Cocaine Use Survey Shows Increase
One in three people in parts of Northern Ireland have used cocaine, a new report reveals. With men especially lured to the Class A drug, the vast majority are combining it with drinking binges. The startling findings depict cocaine as easier to buy and more readily taken by greater numbers, according to a charity battling to halt its spread.
Breakthru, a Dungannon-based drugs and alcohol awareness and intervention organisation, issued the warning after an investigation across Mid Ulster and Co Down.
Manager Paul Edwards said: “This research should act as a catalyst to address the growing concern about the issue of cocaine. It illustrates the increased availability and use of the drug in the areas that we have researched.”
The probe was spread across Dungannon, Portadown, Lurgan, Banbridge and Newry in a bid to discover public drug habits.
Breakthru`s report, Where`s Charlie? An investigation into the prevalence of cocaine use across the Southern area, found:
- 61% of people who took part in the questionnaire had been offered cocaine 38% of respondents admitted to having used cocaine at some stage
- Out of those 71.2% were male and 28.8% were female
- Among those who had taken the drug, the majority admitted using it for the first time to have fun or experiment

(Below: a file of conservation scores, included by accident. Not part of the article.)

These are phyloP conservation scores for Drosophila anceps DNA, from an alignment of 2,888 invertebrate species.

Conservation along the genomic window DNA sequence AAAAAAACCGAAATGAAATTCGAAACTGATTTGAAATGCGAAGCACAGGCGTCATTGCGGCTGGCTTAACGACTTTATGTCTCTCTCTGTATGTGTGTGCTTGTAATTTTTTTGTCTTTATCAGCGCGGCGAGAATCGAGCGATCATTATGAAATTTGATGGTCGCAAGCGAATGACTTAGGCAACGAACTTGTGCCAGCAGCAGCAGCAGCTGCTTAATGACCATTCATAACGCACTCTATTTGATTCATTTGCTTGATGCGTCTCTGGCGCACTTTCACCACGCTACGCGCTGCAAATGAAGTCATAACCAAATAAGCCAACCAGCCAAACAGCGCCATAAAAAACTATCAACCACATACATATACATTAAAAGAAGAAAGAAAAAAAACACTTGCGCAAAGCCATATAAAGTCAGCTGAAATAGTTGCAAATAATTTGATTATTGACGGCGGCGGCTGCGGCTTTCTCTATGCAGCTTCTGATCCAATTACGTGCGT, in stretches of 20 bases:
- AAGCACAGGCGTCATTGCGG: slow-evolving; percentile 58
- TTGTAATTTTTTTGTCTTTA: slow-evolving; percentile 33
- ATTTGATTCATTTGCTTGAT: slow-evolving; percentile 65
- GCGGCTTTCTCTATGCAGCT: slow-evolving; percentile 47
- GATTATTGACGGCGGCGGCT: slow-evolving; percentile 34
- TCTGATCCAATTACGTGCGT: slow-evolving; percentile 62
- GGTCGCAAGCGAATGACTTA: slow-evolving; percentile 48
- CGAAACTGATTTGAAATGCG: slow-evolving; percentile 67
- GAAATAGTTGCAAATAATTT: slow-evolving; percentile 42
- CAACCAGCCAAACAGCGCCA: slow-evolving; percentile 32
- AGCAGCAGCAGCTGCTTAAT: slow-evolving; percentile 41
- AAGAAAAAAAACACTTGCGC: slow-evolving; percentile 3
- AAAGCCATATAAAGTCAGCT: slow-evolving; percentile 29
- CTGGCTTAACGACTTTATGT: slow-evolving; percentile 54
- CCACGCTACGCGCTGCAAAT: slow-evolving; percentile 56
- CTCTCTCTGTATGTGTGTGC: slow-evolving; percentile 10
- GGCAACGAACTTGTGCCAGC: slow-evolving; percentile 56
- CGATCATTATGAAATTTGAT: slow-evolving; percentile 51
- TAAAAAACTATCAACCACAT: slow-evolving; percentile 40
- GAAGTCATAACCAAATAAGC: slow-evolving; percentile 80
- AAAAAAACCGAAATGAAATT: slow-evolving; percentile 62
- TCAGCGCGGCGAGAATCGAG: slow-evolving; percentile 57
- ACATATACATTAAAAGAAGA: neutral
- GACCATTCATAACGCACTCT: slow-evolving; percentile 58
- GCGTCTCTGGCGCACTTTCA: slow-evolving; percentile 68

- Only 2% said they used it by itself More than 84% of cocaine users also took alcohol at the same time
The survey was carried out amid a major rise in Class A drug seizures throughout Northern Ireland. Police confirmed a near 59% surge in the number of incidents from 2005/06 to 2006/07. And the amount of cocaine powder recovered has gone up progressively over the last three years, from 21.3kg in 2004/05 to 36.1kg in 2006/07.
Breakthru`s study was commissioned by the Southern Health and Social Services Board through its drugs and alcohol co-ordination team. Mr Edwards accepted it provided just a snapshot, and showed the need for long-term research to accurately measure the situation at both local and regional level.
“Services must be developed and tailored towards those cocaine users who wish to access help,” he added. “With almost two-thirds of respondents to our questionnaire feeling that cocaine use has now become more socially acceptable, it is vital that the people are properly educated and made aware of the risks and harms associated with cocaine.”
After studying the figures, the PSNI insisted officers in the district covering Newry & Mourne, Armagh, Banbridge and Craigavon were committed to tackling the growing issue of cocaine.
Prevalence and affordability were factors in its rise, a spokeswoman said. She added: “However, the hard work in seizing narcotics and putting the dealers behind bars has been reflected in recent stats where drug arrests in the Craigavon area have risen by 63.9% (from 05/06 to 06/07). “The police urge the public to report any suspicious activity to the local police station or Crimestoppers to help take illegal drugs off the streets.”